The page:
Roger Marolt: Experimenting with adrenaline and scab dressings
It’s good to live in the moment, as painful as that may be
The mountain biking on Sky Mountain Park is wimpy. I’ve never ripped clothing or skin riding there. I say this, but I plan to ride Government Trail a lot more than I actually get out on it. I love the Gnarly Legend, but more often than not get sucked onto Sky Mountain Park on my way to its trailhead.
I have learned to worry less about tearing my bike jersey on the Government than breaking bones or getting concussed. Ending up with a limp or a scab is not so much a calculated risk on that trail as it is a good probability. It is a chain of technical challenges that demands intense concentration with the likelihood of fairly severe consequences for mental or physical lapses. It is akin to a chess match decided by a round of boxing.
Government Trail is my mountain biking time machine. It is the opposite of life’s journey. I begin feeling old and finish feeling young again. Pain I endure immediately afterward seems it will be gone in a few days, even though the reality is that it could linger for weeks. Ah well, it is good to live in the moment, as painful as that may be.
I remember my first Ross mountain bike. It was a hand-me-down from my brother in the mid-1980s and was one of the first mountain bikes in Aspen — 12 “speeds,” no suspension and tires that only seemed fat then. It came from northern California, where my brother picked up the sport as a hobby while in college. He had traded up to a Fischer Mt. Tam, its greatest feature being filet brazing which gave the frame an incredible seamless look.
There were no mountain biking trails then. My first ride was around the golf course on the dirt service roads. It was enough.
There weren’t a lot of choices for mountain bikes, so I imagined what could be better about my Ross and ordered parts to build a new bike from scratch. By the time everything arrived, it was fall and I had all winter to put it together. It ended up like homemade stew — all the right, fresh ingredients, but wasn’t quite as good as the canned stuff. I rode it for a summer and traded it for a 30-below sleeping bag I needed for a climb in Alaska.
There were only two rides available — Smuggler and Summer Road on Aspen Mountain. It was difficult to ride Smuggler non-stop. It was absolutely impossible to get all the way to the Sundeck without stopping many times. Eventually, people started exploring the possibility of riding on hiking trails. A new accessory necessary for this was a shoulder strap mounted in the frame triangle below the seat. On most trails you ended up carrying your bike more than riding it.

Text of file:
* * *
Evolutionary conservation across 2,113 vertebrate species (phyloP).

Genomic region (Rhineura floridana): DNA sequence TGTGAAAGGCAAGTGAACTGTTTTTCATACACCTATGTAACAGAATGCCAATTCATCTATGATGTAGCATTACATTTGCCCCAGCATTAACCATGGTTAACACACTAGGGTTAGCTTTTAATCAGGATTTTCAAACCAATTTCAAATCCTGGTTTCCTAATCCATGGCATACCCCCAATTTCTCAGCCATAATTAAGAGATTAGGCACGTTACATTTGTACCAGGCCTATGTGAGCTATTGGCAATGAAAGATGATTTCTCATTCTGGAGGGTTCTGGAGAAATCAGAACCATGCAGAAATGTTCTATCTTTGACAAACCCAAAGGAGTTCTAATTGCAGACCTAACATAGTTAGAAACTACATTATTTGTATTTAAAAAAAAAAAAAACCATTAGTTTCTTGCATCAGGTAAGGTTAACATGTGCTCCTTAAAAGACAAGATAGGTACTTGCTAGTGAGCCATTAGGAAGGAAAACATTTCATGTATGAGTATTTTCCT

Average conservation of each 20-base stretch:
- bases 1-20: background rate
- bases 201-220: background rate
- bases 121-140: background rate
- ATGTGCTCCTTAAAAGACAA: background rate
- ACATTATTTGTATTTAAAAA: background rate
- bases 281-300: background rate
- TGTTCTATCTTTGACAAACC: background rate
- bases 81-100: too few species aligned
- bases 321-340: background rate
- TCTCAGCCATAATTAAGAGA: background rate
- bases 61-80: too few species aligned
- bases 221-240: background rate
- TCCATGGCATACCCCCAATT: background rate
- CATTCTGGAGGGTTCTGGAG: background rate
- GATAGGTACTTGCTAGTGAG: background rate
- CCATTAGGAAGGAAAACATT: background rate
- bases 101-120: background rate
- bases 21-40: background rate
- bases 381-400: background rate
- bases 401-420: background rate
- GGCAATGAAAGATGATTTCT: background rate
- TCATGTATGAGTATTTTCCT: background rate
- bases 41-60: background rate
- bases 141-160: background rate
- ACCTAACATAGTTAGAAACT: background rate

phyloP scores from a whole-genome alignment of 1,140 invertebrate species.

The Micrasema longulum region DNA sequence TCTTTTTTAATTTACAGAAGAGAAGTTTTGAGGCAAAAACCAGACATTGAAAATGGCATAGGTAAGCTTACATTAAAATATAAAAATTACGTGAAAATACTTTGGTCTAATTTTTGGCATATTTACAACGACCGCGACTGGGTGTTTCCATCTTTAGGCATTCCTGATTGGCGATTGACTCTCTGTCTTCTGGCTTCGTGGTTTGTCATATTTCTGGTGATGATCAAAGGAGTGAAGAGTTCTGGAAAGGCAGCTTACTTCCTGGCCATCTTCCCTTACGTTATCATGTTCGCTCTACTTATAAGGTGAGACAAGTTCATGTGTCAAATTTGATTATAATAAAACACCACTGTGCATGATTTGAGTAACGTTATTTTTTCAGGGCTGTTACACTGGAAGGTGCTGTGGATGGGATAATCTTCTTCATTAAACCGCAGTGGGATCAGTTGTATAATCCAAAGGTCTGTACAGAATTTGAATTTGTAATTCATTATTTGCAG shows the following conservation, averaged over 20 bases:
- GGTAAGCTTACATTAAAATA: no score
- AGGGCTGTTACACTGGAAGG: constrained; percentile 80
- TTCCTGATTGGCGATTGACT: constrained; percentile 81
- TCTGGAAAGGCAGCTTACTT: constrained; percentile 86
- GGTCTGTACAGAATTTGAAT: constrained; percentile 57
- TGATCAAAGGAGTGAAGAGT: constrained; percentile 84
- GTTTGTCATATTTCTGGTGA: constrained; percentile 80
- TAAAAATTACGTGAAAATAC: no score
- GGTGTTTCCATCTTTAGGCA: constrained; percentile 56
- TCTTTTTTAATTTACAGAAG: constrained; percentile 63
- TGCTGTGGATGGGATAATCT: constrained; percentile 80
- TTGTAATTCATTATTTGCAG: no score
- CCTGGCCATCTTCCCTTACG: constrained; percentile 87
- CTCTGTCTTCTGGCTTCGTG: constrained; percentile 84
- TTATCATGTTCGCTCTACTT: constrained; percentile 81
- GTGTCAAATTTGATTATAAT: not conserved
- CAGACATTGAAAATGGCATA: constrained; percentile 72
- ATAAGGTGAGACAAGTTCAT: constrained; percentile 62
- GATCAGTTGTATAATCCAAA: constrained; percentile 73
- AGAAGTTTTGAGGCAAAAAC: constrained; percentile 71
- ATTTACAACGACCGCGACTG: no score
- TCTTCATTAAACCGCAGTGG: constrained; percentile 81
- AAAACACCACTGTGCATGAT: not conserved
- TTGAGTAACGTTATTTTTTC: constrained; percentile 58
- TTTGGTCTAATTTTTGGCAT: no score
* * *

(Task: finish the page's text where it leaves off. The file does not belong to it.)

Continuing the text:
Then, in the early ’90s, the first Rock Shock suspension fork showed up on the local radar. It provided maybe 2 inches of cushion on the front end of the bike. It was enough to change the game. In the local bike races, the fastest way through Rock Garden was proven to be shouldering your steed and running. It was about as astonishing as humans walking on the moon the day I got passed in a race by somebody actually riding their bike with a shock absorber through that section of the course. They were crashing about every 50 yards, but the point was proven.
I think the Rock Shock was the innovation that opened up mountain biking to the masses. Almost overnight it went from being a fringe sport to being a more fun fringe sport. Bike design went on an experimental binge. Nobody knew what a good mountain bike looked like. There was no box to think inside of, so a plethora of outlandish designs emerged. Most of it ended up being junk — can anyone forget oval-shaped Bio-pace chainrings or the “Y” (why?) frame design? — but it was an exciting time for experimenting with the sport. It seemed every ride was an opportunity to try something new.
Today we enjoy what was then only things that were eventually to come. An ordinary pace ride up Airline Trail now is what was the unimaginable inevitability in the evolution of mountain biking then. It is why I still love the idea of Government Trail, but more often than not choose the comfort of Sky Mountain Park. It was meant to be.
Roger Marolt understands that trial is oftentimes fun, and error can be painful. Email him at email@example.com.
Support Local Journalism
Support Local Journalism
Readers around Aspen and Snowmass Village make the Aspen Times’ work possible. Your financial contribution supports our efforts to deliver quality, locally relevant journalism.
Now more than ever, your support is critical to help us keep our community informed about the evolving coronavirus pandemic and the impact it is having locally. Every contribution, however large or small, will make a difference.
Each donation will be used exclusively for the development and creation of increased news coverage.
“I would like to equate our line of work to that of the humble line cook, but a copy editor is more expediter that anything. We’re calling for tickets to come to the window, double-, triple-checking them for consistency and ultimately sending them out to the waiters to deliver to the customers,“ writes Sean Beckwith.